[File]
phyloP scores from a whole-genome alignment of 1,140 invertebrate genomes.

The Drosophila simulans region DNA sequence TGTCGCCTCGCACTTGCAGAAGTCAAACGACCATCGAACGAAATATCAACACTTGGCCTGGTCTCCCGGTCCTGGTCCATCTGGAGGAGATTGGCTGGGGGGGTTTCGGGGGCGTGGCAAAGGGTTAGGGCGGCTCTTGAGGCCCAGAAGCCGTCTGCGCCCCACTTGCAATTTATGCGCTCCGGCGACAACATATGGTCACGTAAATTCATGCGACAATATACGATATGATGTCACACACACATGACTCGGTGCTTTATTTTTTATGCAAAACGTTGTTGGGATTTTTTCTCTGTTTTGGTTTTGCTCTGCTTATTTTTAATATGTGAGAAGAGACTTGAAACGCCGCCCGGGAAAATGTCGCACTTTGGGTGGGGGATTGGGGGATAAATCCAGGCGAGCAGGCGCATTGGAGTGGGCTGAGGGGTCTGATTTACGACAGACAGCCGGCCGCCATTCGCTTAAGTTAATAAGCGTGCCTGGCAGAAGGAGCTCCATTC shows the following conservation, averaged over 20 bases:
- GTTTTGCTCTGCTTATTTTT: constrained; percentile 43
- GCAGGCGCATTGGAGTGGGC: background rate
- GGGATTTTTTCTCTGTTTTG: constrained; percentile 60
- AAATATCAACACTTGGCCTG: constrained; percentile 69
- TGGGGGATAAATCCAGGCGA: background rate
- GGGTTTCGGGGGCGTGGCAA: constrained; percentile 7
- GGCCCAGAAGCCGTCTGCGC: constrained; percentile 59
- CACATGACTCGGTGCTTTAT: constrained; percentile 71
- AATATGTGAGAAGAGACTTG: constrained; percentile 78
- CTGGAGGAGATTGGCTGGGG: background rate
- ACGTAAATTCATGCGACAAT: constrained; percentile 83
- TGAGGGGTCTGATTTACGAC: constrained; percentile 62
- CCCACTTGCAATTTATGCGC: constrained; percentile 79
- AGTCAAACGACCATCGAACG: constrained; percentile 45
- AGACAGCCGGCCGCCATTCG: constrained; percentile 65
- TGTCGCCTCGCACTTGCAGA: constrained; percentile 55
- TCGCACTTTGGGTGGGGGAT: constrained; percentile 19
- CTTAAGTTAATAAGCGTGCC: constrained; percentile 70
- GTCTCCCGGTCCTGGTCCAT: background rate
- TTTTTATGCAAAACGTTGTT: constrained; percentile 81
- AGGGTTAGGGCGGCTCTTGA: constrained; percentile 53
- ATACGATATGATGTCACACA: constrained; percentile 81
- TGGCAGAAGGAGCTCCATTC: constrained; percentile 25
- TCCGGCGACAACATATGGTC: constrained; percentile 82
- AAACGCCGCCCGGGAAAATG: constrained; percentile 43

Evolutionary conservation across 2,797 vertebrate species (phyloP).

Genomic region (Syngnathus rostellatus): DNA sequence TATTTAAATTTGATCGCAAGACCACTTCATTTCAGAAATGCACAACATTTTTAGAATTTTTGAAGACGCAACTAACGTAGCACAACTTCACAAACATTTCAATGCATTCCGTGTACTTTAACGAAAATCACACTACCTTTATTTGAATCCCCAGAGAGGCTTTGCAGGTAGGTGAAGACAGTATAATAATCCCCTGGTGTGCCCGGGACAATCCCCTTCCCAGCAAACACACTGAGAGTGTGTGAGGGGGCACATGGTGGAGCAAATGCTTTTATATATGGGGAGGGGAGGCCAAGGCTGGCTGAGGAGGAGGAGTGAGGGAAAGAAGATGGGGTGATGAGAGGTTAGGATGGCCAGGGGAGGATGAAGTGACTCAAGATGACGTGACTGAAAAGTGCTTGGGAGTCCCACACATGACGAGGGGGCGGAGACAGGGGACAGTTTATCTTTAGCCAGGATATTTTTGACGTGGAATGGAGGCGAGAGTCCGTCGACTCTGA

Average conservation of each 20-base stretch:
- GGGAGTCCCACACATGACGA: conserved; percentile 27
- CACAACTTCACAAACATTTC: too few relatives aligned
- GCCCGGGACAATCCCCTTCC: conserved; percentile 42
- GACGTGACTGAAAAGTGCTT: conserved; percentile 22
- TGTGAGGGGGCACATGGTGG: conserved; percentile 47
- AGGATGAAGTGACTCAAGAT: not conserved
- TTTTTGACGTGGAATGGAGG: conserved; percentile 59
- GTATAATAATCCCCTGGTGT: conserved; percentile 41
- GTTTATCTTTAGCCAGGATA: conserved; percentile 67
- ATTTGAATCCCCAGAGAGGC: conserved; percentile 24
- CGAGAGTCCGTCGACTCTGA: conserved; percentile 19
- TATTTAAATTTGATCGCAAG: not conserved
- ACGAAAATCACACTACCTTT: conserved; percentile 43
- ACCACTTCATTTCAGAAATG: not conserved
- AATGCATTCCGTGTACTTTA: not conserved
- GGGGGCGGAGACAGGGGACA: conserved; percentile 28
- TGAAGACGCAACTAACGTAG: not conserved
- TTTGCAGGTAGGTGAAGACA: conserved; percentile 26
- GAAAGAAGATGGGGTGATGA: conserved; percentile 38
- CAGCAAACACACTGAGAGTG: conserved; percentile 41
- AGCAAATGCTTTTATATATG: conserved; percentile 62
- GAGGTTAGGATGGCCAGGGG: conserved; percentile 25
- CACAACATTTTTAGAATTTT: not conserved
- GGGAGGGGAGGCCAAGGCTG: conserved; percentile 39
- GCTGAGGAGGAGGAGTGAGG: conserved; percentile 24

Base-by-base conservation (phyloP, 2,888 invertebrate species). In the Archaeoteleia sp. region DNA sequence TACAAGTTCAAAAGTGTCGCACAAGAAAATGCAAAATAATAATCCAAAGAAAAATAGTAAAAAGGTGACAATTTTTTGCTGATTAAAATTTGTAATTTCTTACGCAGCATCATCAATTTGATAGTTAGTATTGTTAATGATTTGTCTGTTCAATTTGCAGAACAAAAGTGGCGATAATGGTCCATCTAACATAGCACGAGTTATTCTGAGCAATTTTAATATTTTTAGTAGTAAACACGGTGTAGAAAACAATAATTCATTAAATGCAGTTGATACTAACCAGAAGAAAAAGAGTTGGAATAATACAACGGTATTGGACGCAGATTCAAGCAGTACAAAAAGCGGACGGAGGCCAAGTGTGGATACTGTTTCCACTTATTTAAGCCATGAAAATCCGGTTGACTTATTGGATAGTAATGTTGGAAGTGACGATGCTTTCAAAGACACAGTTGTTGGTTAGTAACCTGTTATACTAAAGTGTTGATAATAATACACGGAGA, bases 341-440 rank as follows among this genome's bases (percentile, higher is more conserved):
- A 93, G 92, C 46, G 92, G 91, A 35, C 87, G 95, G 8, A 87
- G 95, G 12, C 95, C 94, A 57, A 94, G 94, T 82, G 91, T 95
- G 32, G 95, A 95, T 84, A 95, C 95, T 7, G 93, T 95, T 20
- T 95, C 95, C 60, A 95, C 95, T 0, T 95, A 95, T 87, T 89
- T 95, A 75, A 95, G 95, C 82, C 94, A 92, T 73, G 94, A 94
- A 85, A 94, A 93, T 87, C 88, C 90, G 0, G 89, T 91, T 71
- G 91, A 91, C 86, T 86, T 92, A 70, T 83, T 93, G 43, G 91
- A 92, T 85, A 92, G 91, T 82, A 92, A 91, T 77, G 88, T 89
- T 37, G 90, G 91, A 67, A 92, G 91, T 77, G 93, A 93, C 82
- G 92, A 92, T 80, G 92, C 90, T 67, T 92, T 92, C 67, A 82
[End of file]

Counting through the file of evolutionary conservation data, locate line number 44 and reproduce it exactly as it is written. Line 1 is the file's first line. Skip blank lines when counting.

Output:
- ACCACTTCATTTCAGAAATG: not conserved